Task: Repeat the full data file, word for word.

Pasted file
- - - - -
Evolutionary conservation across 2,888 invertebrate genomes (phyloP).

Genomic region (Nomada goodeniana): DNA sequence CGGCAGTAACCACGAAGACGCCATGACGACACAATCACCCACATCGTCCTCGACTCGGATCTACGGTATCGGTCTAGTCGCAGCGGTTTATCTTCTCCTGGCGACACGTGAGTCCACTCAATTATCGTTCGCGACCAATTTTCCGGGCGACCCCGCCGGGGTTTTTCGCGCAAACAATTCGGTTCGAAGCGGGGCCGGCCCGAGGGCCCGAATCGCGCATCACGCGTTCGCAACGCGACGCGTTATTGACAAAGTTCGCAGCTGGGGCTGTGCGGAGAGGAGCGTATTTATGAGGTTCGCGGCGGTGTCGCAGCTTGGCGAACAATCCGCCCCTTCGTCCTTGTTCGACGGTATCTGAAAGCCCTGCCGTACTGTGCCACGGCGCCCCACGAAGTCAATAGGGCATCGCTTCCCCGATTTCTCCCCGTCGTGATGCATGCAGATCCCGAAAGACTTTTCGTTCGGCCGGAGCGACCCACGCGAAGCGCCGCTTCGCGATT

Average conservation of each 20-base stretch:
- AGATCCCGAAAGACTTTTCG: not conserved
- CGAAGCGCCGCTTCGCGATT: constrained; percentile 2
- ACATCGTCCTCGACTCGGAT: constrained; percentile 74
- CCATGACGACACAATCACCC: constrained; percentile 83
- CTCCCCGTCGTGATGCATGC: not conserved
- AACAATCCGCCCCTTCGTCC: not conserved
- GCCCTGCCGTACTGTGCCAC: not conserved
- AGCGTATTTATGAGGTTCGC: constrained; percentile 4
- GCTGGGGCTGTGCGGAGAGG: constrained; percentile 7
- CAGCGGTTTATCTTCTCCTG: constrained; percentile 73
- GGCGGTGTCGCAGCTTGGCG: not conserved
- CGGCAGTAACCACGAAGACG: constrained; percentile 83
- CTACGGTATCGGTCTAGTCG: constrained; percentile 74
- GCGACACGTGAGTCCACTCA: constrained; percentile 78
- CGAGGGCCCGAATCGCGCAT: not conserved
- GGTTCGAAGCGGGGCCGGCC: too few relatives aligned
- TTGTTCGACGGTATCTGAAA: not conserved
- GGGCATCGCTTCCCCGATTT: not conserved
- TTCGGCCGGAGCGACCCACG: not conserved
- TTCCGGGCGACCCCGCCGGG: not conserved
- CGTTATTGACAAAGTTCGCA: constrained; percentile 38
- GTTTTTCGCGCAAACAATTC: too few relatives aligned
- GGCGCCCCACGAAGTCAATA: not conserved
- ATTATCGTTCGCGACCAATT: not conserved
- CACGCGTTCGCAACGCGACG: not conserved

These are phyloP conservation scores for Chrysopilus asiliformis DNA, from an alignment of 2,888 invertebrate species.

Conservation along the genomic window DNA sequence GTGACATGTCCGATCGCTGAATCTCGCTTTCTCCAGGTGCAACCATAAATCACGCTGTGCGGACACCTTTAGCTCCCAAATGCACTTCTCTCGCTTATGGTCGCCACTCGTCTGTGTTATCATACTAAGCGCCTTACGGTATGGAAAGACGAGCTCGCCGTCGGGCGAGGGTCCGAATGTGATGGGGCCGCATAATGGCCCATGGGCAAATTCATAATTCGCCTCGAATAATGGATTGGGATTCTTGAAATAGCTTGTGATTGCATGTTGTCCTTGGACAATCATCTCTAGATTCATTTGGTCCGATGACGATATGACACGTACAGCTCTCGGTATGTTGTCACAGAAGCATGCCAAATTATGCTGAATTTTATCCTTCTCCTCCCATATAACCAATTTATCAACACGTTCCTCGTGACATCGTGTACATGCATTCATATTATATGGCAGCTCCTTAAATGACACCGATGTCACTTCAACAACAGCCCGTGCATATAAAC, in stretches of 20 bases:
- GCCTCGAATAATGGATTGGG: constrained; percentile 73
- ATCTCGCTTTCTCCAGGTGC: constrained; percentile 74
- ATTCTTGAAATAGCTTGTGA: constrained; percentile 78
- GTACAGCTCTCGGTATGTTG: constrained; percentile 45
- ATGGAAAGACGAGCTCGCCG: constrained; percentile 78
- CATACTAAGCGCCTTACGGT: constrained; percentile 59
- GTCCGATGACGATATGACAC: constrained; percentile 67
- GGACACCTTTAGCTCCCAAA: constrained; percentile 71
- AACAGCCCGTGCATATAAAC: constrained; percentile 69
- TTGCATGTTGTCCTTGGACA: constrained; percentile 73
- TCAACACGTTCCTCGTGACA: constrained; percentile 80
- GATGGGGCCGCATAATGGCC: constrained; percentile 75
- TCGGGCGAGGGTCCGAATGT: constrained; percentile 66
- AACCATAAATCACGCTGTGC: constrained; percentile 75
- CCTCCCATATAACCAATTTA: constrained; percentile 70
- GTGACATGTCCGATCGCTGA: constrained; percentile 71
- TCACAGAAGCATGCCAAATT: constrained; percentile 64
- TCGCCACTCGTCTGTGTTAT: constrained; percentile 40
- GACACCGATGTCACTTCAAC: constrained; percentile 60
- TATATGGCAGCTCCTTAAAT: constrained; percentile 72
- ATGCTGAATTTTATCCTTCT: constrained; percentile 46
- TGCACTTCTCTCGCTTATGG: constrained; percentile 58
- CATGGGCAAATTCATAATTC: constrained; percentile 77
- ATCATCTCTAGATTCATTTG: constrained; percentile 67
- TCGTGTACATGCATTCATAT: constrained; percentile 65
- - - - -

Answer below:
Evolutionary conservation across 2,888 invertebrate genomes (phyloP).

Genomic region (Nomada goodeniana): DNA sequence CGGCAGTAACCACGAAGACGCCATGACGACACAATCACCCACATCGTCCTCGACTCGGATCTACGGTATCGGTCTAGTCGCAGCGGTTTATCTTCTCCTGGCGACACGTGAGTCCACTCAATTATCGTTCGCGACCAATTTTCCGGGCGACCCCGCCGGGGTTTTTCGCGCAAACAATTCGGTTCGAAGCGGGGCCGGCCCGAGGGCCCGAATCGCGCATCACGCGTTCGCAACGCGACGCGTTATTGACAAAGTTCGCAGCTGGGGCTGTGCGGAGAGGAGCGTATTTATGAGGTTCGCGGCGGTGTCGCAGCTTGGCGAACAATCCGCCCCTTCGTCCTTGTTCGACGGTATCTGAAAGCCCTGCCGTACTGTGCCACGGCGCCCCACGAAGTCAATAGGGCATCGCTTCCCCGATTTCTCCCCGTCGTGATGCATGCAGATCCCGAAAGACTTTTCGTTCGGCCGGAGCGACCCACGCGAAGCGCCGCTTCGCGATT

Average conservation of each 20-base stretch:
- AGATCCCGAAAGACTTTTCG: not conserved
- CGAAGCGCCGCTTCGCGATT: constrained; percentile 2
- ACATCGTCCTCGACTCGGAT: constrained; percentile 74
- CCATGACGACACAATCACCC: constrained; percentile 83
- CTCCCCGTCGTGATGCATGC: not conserved
- AACAATCCGCCCCTTCGTCC: not conserved
- GCCCTGCCGTACTGTGCCAC: not conserved
- AGCGTATTTATGAGGTTCGC: constrained; percentile 4
- GCTGGGGCTGTGCGGAGAGG: constrained; percentile 7
- CAGCGGTTTATCTTCTCCTG: constrained; percentile 73
- GGCGGTGTCGCAGCTTGGCG: not conserved
- CGGCAGTAACCACGAAGACG: constrained; percentile 83
- CTACGGTATCGGTCTAGTCG: constrained; percentile 74
- GCGACACGTGAGTCCACTCA: constrained; percentile 78
- CGAGGGCCCGAATCGCGCAT: not conserved
- GGTTCGAAGCGGGGCCGGCC: too few relatives aligned
- TTGTTCGACGGTATCTGAAA: not conserved
- GGGCATCGCTTCCCCGATTT: not conserved
- TTCGGCCGGAGCGACCCACG: not conserved
- TTCCGGGCGACCCCGCCGGG: not conserved
- CGTTATTGACAAAGTTCGCA: constrained; percentile 38
- GTTTTTCGCGCAAACAATTC: too few relatives aligned
- GGCGCCCCACGAAGTCAATA: not conserved
- ATTATCGTTCGCGACCAATT: not conserved
- CACGCGTTCGCAACGCGACG: not conserved

These are phyloP conservation scores for Chrysopilus asiliformis DNA, from an alignment of 2,888 invertebrate species.

Conservation along the genomic window DNA sequence GTGACATGTCCGATCGCTGAATCTCGCTTTCTCCAGGTGCAACCATAAATCACGCTGTGCGGACACCTTTAGCTCCCAAATGCACTTCTCTCGCTTATGGTCGCCACTCGTCTGTGTTATCATACTAAGCGCCTTACGGTATGGAAAGACGAGCTCGCCGTCGGGCGAGGGTCCGAATGTGATGGGGCCGCATAATGGCCCATGGGCAAATTCATAATTCGCCTCGAATAATGGATTGGGATTCTTGAAATAGCTTGTGATTGCATGTTGTCCTTGGACAATCATCTCTAGATTCATTTGGTCCGATGACGATATGACACGTACAGCTCTCGGTATGTTGTCACAGAAGCATGCCAAATTATGCTGAATTTTATCCTTCTCCTCCCATATAACCAATTTATCAACACGTTCCTCGTGACATCGTGTACATGCATTCATATTATATGGCAGCTCCTTAAATGACACCGATGTCACTTCAACAACAGCCCGTGCATATAAAC, in stretches of 20 bases:
- GCCTCGAATAATGGATTGGG: constrained; percentile 73
- ATCTCGCTTTCTCCAGGTGC: constrained; percentile 74
- ATTCTTGAAATAGCTTGTGA: constrained; percentile 78
- GTACAGCTCTCGGTATGTTG: constrained; percentile 45
- ATGGAAAGACGAGCTCGCCG: constrained; percentile 78
- CATACTAAGCGCCTTACGGT: constrained; percentile 59
- GTCCGATGACGATATGACAC: constrained; percentile 67
- GGACACCTTTAGCTCCCAAA: constrained; percentile 71
- AACAGCCCGTGCATATAAAC: constrained; percentile 69
- TTGCATGTTGTCCTTGGACA: constrained; percentile 73
- TCAACACGTTCCTCGTGACA: constrained; percentile 80
- GATGGGGCCGCATAATGGCC: constrained; percentile 75
- TCGGGCGAGGGTCCGAATGT: constrained; percentile 66
- AACCATAAATCACGCTGTGC: constrained; percentile 75
- CCTCCCATATAACCAATTTA: constrained; percentile 70
- GTGACATGTCCGATCGCTGA: constrained; percentile 71
- TCACAGAAGCATGCCAAATT: constrained; percentile 64
- TCGCCACTCGTCTGTGTTAT: constrained; percentile 40
- GACACCGATGTCACTTCAAC: constrained; percentile 60
- TATATGGCAGCTCCTTAAAT: constrained; percentile 72
- ATGCTGAATTTTATCCTTCT: constrained; percentile 46
- TGCACTTCTCTCGCTTATGG: constrained; percentile 58
- CATGGGCAAATTCATAATTC: constrained; percentile 77
- ATCATCTCTAGATTCATTTG: constrained; percentile 67
- TCGTGTACATGCATTCATAT: constrained; percentile 65